SMC — Protesters against the concept of self-funded classes at Santa Monica College have something to celebrate — the law seems to be on their side.

That’s the word coming from officials with the Community College Chancellor’s Office, who say that conversations with the Attorney General’s Office reassured them that the classes, which require a student to shoulder the full cost of instruction, are not allowed under the state’s education code.

SMC officials had proposed to create the additional course offerings under the contract education system, a mechanism officially sanctioned by the Legislature two decades ago that allowed employers to pay for their workers to go to classes through the community college system.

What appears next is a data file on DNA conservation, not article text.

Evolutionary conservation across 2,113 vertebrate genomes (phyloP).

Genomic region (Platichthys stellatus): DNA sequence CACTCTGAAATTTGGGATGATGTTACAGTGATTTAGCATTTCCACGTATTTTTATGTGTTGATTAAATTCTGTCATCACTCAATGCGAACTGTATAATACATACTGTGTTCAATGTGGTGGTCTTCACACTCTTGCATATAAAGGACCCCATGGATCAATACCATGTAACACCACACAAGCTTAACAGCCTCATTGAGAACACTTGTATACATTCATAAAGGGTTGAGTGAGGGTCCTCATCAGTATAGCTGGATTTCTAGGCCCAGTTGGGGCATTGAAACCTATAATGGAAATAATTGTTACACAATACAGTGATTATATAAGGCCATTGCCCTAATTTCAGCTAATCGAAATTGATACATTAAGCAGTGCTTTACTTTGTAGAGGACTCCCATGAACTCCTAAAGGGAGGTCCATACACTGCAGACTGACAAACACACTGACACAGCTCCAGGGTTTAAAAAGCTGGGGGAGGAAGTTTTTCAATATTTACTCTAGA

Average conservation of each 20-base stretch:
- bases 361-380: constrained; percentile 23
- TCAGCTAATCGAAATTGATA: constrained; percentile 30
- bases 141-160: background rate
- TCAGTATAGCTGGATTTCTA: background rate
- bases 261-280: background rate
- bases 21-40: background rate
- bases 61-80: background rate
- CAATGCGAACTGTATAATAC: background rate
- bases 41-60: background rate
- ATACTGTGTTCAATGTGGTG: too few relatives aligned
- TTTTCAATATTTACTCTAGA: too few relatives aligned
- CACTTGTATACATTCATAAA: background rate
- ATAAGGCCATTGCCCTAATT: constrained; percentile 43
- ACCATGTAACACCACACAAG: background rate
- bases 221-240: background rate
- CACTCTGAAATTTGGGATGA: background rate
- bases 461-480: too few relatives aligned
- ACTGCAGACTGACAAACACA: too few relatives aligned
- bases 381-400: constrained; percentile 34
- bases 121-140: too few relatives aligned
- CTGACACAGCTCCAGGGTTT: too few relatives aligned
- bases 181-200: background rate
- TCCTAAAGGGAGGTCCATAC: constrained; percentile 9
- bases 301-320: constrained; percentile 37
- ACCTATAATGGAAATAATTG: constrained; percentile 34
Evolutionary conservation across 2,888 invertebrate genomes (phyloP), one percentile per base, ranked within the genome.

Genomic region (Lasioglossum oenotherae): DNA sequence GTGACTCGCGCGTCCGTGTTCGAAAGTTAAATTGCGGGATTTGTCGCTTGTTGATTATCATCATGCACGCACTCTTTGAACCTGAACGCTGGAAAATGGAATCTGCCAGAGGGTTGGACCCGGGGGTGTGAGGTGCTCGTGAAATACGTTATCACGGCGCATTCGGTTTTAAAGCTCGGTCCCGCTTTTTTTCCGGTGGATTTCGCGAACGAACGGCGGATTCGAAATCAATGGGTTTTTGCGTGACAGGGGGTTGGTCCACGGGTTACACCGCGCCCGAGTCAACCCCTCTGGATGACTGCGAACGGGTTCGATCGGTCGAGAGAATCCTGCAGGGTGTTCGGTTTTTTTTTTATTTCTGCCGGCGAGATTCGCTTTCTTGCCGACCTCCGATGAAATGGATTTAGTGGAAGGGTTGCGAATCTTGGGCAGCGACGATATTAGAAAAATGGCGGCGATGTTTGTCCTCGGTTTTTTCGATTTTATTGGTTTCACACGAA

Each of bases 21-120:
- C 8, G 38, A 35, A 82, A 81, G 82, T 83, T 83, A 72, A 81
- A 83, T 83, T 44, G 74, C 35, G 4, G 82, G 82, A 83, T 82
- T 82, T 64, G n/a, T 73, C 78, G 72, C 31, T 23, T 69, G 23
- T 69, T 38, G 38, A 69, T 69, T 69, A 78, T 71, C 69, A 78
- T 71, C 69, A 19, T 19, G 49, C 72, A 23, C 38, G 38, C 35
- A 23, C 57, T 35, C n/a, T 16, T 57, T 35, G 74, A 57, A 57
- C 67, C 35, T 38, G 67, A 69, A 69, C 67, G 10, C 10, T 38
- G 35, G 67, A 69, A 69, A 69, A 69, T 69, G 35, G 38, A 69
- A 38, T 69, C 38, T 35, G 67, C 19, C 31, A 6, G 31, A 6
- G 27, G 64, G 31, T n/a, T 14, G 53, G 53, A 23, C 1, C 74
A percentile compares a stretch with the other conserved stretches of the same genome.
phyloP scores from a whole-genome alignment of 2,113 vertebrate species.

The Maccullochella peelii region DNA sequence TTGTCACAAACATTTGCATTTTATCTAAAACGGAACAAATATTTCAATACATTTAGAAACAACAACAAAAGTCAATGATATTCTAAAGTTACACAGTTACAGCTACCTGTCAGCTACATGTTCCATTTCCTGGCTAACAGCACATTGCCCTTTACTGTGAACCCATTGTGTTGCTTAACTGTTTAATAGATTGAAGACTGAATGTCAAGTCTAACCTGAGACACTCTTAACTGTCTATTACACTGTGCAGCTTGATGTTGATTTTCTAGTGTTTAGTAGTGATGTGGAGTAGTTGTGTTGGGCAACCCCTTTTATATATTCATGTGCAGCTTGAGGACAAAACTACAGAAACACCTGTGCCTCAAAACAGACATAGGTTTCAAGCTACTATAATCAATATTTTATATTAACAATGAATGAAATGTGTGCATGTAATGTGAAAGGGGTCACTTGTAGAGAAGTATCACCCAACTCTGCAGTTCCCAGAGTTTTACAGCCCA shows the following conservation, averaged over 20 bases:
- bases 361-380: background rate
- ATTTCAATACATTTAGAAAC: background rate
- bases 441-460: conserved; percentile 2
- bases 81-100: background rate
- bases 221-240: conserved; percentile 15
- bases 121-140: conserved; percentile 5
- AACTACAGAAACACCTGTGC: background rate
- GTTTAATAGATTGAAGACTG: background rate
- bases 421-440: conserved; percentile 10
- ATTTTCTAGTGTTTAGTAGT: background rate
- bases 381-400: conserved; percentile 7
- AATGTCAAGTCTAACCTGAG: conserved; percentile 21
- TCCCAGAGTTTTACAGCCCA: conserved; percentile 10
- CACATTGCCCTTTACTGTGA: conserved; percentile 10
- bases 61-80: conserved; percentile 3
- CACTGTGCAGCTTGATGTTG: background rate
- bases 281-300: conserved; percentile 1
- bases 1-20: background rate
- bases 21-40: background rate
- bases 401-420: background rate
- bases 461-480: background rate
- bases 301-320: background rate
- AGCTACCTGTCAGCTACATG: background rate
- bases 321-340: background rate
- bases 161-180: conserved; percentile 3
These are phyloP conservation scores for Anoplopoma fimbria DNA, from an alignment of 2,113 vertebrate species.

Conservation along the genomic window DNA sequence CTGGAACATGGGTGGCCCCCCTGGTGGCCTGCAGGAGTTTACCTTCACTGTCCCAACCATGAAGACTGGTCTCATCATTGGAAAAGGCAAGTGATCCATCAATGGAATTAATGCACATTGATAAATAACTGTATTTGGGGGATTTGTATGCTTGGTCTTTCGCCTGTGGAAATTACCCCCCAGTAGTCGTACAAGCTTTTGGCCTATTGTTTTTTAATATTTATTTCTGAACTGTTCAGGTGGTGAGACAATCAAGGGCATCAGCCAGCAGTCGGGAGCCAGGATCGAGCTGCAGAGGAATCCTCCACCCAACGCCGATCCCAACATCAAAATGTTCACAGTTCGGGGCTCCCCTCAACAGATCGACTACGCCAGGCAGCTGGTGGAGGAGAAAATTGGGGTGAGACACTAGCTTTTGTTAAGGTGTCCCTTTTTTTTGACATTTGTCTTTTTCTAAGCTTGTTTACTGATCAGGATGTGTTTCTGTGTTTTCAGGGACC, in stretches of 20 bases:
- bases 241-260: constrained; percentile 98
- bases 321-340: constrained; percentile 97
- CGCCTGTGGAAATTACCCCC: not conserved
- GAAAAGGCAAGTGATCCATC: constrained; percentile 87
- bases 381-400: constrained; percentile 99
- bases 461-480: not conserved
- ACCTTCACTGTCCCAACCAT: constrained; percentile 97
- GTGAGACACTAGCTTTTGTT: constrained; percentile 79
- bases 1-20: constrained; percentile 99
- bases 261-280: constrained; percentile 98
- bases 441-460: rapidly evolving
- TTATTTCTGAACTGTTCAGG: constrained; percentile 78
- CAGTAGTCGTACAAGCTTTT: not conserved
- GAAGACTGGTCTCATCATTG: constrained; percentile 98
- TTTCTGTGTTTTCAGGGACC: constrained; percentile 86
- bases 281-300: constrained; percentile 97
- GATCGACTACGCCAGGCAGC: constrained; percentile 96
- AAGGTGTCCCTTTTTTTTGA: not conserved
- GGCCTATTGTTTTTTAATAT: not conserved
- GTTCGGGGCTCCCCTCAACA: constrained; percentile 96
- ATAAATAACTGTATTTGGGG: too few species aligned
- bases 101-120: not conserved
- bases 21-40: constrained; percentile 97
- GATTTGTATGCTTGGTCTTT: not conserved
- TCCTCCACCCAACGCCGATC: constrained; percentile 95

Those employers would pay the full cost of classes, including teacher salaries, facilities costs and instructional materials.

“It is our legal opinion that the California Education Code limits contract education programs to employers/industries that request specific job training or classes for current or prospective employees,” wrote Paige Marlatt Dorr, director of communications with the chancellor’s office, in an e-mail.

Furthermore, if SMC officials decide to go forward with a contract education system at some point in the future, they could be open to legal action from the Chancellor’s Office or another outside organization, said Paul Feist, vice chancellor of communications.

“They put their program on hold, so there’s no activity around it right now,” Feist said.